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And you had a 2 year warranty to boot, but bet they look at it as driver error. Guess the Escape/Casita would not make good "rock crawlers" as that involves lots of twisting stress on frame members.
I could be wrong but I believe that Escape Industries only provides a warranty for the parts of the trailer that they themselves produce; component parts (windows, for example) are under their own manufacturer's warranty. In the above case, the Hehr warranty only covered one year.
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Old 10-02-2017, 05:37 PM   #16
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Bit of a drive to go to NC, but if the price were right
We're going to ask $12,500...it's pretty loaded with stuff, new AC, new brakes, Aluminum rims and Maxxis tires...goes on and on.
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Old 10-02-2017, 05:42 PM   #17
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I could be wrong but I believe that Escape Industries only provides a warranty for the parts of the trailer that they themselves produce; component parts (windows, for example) are under their own manufacturer's warranty. In the above case, the Hehr warranty only covered one year.

Yeah, I think across the RV industry, their warranties cover the vehicle/structure itself. Any problems with the appliances, tires, etc,... are the responsibility of that manufacturer and their warranty.
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Old 10-02-2017, 08:50 PM   #18
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Foil-and-bubble wrap insulation such as Reflectix only has significant insulation value if the foil is facing an open space, so it can reduce radiant heat transfer.
Isn't the purpose of Reflectix to reflect radiant infrared heat? In that case, does it matter if it faces an open space?

In any event, my trailer has it (and the double-pane windows) yet my furnace seems to run a lot.
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Old 10-02-2017, 09:06 PM   #19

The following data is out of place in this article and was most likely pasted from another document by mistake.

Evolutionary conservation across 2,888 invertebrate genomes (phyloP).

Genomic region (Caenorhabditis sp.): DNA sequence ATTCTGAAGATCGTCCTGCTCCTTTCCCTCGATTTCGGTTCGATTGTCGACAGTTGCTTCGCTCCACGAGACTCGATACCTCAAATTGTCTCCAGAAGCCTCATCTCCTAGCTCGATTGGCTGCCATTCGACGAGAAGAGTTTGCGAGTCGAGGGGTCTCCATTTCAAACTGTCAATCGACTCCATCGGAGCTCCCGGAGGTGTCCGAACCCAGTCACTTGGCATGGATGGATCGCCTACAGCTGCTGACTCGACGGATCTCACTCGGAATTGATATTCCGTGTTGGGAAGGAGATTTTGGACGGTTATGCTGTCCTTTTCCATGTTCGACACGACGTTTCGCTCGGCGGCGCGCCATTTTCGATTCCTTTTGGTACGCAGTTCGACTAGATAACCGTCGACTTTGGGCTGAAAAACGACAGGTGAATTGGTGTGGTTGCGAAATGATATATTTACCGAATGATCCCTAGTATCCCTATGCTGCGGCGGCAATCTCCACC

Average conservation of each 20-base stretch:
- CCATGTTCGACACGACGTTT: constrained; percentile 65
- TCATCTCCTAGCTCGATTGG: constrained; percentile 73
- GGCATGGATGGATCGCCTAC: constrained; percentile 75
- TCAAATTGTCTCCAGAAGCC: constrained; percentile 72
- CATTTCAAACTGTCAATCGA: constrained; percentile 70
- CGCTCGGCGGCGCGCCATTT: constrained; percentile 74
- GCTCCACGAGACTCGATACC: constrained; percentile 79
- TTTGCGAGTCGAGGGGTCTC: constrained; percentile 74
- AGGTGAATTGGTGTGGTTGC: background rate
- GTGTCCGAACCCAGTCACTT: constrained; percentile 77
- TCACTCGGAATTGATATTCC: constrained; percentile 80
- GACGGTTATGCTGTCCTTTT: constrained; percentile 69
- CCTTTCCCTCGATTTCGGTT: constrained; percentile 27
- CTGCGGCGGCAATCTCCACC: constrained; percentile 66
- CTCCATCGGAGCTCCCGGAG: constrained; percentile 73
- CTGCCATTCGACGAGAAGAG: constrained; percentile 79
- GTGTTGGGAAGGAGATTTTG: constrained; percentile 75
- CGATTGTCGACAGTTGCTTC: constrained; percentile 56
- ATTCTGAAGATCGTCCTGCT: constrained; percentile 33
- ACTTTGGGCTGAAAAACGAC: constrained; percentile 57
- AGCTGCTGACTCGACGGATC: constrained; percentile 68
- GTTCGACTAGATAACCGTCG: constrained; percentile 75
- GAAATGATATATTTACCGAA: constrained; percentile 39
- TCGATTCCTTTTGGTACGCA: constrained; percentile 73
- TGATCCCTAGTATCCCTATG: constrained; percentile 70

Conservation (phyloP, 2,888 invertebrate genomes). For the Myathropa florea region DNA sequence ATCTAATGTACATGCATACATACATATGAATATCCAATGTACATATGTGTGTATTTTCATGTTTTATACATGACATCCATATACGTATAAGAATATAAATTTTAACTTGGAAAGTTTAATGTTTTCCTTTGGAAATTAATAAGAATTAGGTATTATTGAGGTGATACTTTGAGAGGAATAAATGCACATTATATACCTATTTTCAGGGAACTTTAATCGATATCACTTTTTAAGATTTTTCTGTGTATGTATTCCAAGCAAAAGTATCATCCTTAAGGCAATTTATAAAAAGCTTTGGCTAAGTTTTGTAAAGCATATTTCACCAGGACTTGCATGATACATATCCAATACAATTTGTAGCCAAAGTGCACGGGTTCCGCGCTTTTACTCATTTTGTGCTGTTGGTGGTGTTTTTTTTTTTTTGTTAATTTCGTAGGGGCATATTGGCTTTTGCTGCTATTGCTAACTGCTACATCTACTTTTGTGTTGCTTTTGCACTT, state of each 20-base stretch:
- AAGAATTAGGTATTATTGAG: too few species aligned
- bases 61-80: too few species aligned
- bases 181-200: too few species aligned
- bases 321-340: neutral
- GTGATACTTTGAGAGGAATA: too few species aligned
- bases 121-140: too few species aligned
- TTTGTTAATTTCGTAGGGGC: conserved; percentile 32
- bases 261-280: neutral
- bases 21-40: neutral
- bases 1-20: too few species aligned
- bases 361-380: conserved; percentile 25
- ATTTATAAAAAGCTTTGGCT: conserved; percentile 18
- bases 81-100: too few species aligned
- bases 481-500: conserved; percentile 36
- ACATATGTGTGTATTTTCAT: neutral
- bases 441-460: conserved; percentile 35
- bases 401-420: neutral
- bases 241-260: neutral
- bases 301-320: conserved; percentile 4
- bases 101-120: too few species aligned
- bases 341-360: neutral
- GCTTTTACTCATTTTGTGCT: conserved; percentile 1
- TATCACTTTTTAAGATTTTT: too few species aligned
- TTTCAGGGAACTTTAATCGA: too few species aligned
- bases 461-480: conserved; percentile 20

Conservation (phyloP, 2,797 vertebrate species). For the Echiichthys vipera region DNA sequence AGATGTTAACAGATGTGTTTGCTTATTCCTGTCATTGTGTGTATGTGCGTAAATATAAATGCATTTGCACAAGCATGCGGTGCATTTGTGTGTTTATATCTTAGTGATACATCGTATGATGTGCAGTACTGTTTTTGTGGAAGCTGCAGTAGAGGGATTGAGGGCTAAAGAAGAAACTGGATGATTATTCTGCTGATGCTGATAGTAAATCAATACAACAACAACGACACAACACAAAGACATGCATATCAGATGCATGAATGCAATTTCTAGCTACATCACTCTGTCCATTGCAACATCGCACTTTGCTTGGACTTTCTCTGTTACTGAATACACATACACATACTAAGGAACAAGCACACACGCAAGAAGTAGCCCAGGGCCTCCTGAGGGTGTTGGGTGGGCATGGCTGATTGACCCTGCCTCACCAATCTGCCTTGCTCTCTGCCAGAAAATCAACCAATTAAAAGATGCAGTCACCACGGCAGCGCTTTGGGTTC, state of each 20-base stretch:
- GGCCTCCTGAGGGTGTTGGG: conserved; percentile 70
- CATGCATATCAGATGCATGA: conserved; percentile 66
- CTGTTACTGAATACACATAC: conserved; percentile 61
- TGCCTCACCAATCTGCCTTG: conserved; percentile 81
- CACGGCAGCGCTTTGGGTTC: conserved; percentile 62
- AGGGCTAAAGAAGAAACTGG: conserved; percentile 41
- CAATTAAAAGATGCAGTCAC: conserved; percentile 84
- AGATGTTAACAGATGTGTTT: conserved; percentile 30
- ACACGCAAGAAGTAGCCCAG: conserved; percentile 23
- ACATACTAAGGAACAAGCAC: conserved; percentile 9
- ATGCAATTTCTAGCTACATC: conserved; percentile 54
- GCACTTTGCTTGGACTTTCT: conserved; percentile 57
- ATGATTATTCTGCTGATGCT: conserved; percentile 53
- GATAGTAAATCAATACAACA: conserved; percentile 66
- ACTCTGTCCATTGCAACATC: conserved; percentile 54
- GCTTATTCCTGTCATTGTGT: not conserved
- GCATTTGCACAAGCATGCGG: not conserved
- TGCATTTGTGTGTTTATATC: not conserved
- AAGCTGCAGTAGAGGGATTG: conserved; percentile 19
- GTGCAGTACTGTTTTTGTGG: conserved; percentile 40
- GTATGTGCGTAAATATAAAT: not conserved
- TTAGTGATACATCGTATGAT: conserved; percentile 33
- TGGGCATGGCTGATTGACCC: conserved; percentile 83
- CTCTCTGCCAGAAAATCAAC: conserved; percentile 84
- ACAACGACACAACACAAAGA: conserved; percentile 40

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Limited warranty?

That makes sense and I think is what is called "limited warranty" and good to understand who the warranty works.

Quote:
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I could be wrong but I believe that Escape Industries only provides a warranty for the parts of the trailer that they themselves produce; component parts (windows, for example) are under their own manufacturer's warranty. In the above case, the Hehr warranty only covered one year.
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Old 10-02-2017, 09:08 PM   #20
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I know this is tied into how much amps you would be using. I would probably want sound system, maybe led tv for dvd (no dish), small microwave, and some kind of wi/fi access if that is possible through verizon and other "normal" usage.
My electrical usage is about the same as your projected usage. My trailer has 232 Ah of battery power and 355W of rooftop solar panels. I am five+ months into a long trip in my trailer, and I can tell you that occasionally circumstances have depleted my batteries more than I would like. In particular, when boondocking you have to be aware of shade trees that block the sunlight to your panels. In addition to a rooftop panel or two, I would suggest a portable panel that you can sit in the sun when needed. Also, the time of year has a surprisingly large effect on how well your panels will charge your batteries. There are plenty of discussions on this site about solar power.